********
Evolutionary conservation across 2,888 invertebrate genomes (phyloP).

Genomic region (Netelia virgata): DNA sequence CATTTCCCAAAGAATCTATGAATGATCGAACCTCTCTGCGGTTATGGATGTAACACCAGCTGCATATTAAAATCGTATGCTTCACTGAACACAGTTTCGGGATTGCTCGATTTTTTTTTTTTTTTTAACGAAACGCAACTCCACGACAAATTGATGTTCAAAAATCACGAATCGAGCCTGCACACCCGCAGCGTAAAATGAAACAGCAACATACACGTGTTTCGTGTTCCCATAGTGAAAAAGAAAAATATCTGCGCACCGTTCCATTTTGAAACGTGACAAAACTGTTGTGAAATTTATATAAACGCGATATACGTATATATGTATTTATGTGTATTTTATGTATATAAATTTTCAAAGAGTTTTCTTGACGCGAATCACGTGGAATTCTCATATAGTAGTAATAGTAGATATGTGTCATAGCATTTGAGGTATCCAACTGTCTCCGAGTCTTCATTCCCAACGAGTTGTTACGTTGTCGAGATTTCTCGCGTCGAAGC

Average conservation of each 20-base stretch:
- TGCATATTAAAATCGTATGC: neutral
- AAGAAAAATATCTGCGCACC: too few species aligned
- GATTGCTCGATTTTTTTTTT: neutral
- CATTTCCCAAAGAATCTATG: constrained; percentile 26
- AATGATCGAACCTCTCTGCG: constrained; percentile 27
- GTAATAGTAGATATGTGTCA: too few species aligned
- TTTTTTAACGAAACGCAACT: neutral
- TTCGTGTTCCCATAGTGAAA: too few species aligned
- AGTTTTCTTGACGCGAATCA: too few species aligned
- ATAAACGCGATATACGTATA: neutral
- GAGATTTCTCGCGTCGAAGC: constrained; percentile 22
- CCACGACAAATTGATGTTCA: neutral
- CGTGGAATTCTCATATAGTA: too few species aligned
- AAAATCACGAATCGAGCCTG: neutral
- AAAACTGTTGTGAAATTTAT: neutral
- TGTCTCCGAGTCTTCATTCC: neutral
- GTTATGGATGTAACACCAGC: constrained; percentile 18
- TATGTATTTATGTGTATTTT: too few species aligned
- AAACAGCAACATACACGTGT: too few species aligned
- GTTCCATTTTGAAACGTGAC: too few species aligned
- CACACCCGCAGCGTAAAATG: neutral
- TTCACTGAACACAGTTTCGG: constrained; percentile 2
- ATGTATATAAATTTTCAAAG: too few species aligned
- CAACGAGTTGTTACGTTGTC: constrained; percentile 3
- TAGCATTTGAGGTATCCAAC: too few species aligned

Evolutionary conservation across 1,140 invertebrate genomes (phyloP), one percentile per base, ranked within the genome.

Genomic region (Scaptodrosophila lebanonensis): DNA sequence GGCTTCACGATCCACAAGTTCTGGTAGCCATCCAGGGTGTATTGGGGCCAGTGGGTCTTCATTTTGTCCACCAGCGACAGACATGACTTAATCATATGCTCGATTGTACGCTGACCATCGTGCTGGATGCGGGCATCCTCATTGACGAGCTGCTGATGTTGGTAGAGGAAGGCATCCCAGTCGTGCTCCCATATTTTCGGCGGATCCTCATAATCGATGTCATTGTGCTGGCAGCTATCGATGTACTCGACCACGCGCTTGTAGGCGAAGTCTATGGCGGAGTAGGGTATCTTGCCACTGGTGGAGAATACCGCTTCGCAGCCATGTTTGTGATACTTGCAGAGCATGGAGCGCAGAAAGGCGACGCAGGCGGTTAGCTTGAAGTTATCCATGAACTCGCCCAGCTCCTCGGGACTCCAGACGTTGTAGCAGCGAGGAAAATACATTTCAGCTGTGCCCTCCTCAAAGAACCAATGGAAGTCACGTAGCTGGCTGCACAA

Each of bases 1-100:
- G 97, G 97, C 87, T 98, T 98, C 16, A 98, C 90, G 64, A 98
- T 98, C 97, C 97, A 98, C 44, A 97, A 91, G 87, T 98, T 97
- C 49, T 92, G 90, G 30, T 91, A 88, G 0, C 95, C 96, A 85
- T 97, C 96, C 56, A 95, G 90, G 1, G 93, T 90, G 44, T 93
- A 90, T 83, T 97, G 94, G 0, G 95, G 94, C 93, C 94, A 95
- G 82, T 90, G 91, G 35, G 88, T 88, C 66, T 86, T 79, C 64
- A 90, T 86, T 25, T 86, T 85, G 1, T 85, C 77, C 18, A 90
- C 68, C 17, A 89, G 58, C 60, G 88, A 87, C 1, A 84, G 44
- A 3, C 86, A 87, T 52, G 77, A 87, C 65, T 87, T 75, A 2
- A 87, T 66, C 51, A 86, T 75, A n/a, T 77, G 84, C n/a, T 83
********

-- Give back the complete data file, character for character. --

Evolutionary conservation across 2,888 invertebrate genomes (phyloP).

Genomic region (Netelia virgata): DNA sequence CATTTCCCAAAGAATCTATGAATGATCGAACCTCTCTGCGGTTATGGATGTAACACCAGCTGCATATTAAAATCGTATGCTTCACTGAACACAGTTTCGGGATTGCTCGATTTTTTTTTTTTTTTTAACGAAACGCAACTCCACGACAAATTGATGTTCAAAAATCACGAATCGAGCCTGCACACCCGCAGCGTAAAATGAAACAGCAACATACACGTGTTTCGTGTTCCCATAGTGAAAAAGAAAAATATCTGCGCACCGTTCCATTTTGAAACGTGACAAAACTGTTGTGAAATTTATATAAACGCGATATACGTATATATGTATTTATGTGTATTTTATGTATATAAATTTTCAAAGAGTTTTCTTGACGCGAATCACGTGGAATTCTCATATAGTAGTAATAGTAGATATGTGTCATAGCATTTGAGGTATCCAACTGTCTCCGAGTCTTCATTCCCAACGAGTTGTTACGTTGTCGAGATTTCTCGCGTCGAAGC

Average conservation of each 20-base stretch:
- TGCATATTAAAATCGTATGC: neutral
- AAGAAAAATATCTGCGCACC: too few species aligned
- GATTGCTCGATTTTTTTTTT: neutral
- CATTTCCCAAAGAATCTATG: constrained; percentile 26
- AATGATCGAACCTCTCTGCG: constrained; percentile 27
- GTAATAGTAGATATGTGTCA: too few species aligned
- TTTTTTAACGAAACGCAACT: neutral
- TTCGTGTTCCCATAGTGAAA: too few species aligned
- AGTTTTCTTGACGCGAATCA: too few species aligned
- ATAAACGCGATATACGTATA: neutral
- GAGATTTCTCGCGTCGAAGC: constrained; percentile 22
- CCACGACAAATTGATGTTCA: neutral
- CGTGGAATTCTCATATAGTA: too few species aligned
- AAAATCACGAATCGAGCCTG: neutral
- AAAACTGTTGTGAAATTTAT: neutral
- TGTCTCCGAGTCTTCATTCC: neutral
- GTTATGGATGTAACACCAGC: constrained; percentile 18
- TATGTATTTATGTGTATTTT: too few species aligned
- AAACAGCAACATACACGTGT: too few species aligned
- GTTCCATTTTGAAACGTGAC: too few species aligned
- CACACCCGCAGCGTAAAATG: neutral
- TTCACTGAACACAGTTTCGG: constrained; percentile 2
- ATGTATATAAATTTTCAAAG: too few species aligned
- CAACGAGTTGTTACGTTGTC: constrained; percentile 3
- TAGCATTTGAGGTATCCAAC: too few species aligned

Evolutionary conservation across 1,140 invertebrate genomes (phyloP), one percentile per base, ranked within the genome.

Genomic region (Scaptodrosophila lebanonensis): DNA sequence GGCTTCACGATCCACAAGTTCTGGTAGCCATCCAGGGTGTATTGGGGCCAGTGGGTCTTCATTTTGTCCACCAGCGACAGACATGACTTAATCATATGCTCGATTGTACGCTGACCATCGTGCTGGATGCGGGCATCCTCATTGACGAGCTGCTGATGTTGGTAGAGGAAGGCATCCCAGTCGTGCTCCCATATTTTCGGCGGATCCTCATAATCGATGTCATTGTGCTGGCAGCTATCGATGTACTCGACCACGCGCTTGTAGGCGAAGTCTATGGCGGAGTAGGGTATCTTGCCACTGGTGGAGAATACCGCTTCGCAGCCATGTTTGTGATACTTGCAGAGCATGGAGCGCAGAAAGGCGACGCAGGCGGTTAGCTTGAAGTTATCCATGAACTCGCCCAGCTCCTCGGGACTCCAGACGTTGTAGCAGCGAGGAAAATACATTTCAGCTGTGCCCTCCTCAAAGAACCAATGGAAGTCACGTAGCTGGCTGCACAA

Each of bases 1-100:
- G 97, G 97, C 87, T 98, T 98, C 16, A 98, C 90, G 64, A 98
- T 98, C 97, C 97, A 98, C 44, A 97, A 91, G 87, T 98, T 97
- C 49, T 92, G 90, G 30, T 91, A 88, G 0, C 95, C 96, A 85
- T 97, C 96, C 56, A 95, G 90, G 1, G 93, T 90, G 44, T 93
- A 90, T 83, T 97, G 94, G 0, G 95, G 94, C 93, C 94, A 95
- G 82, T 90, G 91, G 35, G 88, T 88, C 66, T 86, T 79, C 64
- A 90, T 86, T 25, T 86, T 85, G 1, T 85, C 77, C 18, A 90
- C 68, C 17, A 89, G 58, C 60, G 88, A 87, C 1, A 84, G 44
- A 3, C 86, A 87, T 52, G 77, A 87, C 65, T 87, T 75, A 2
- A 87, T 66, C 51, A 86, T 75, A n/a, T 77, G 84, C n/a, T 83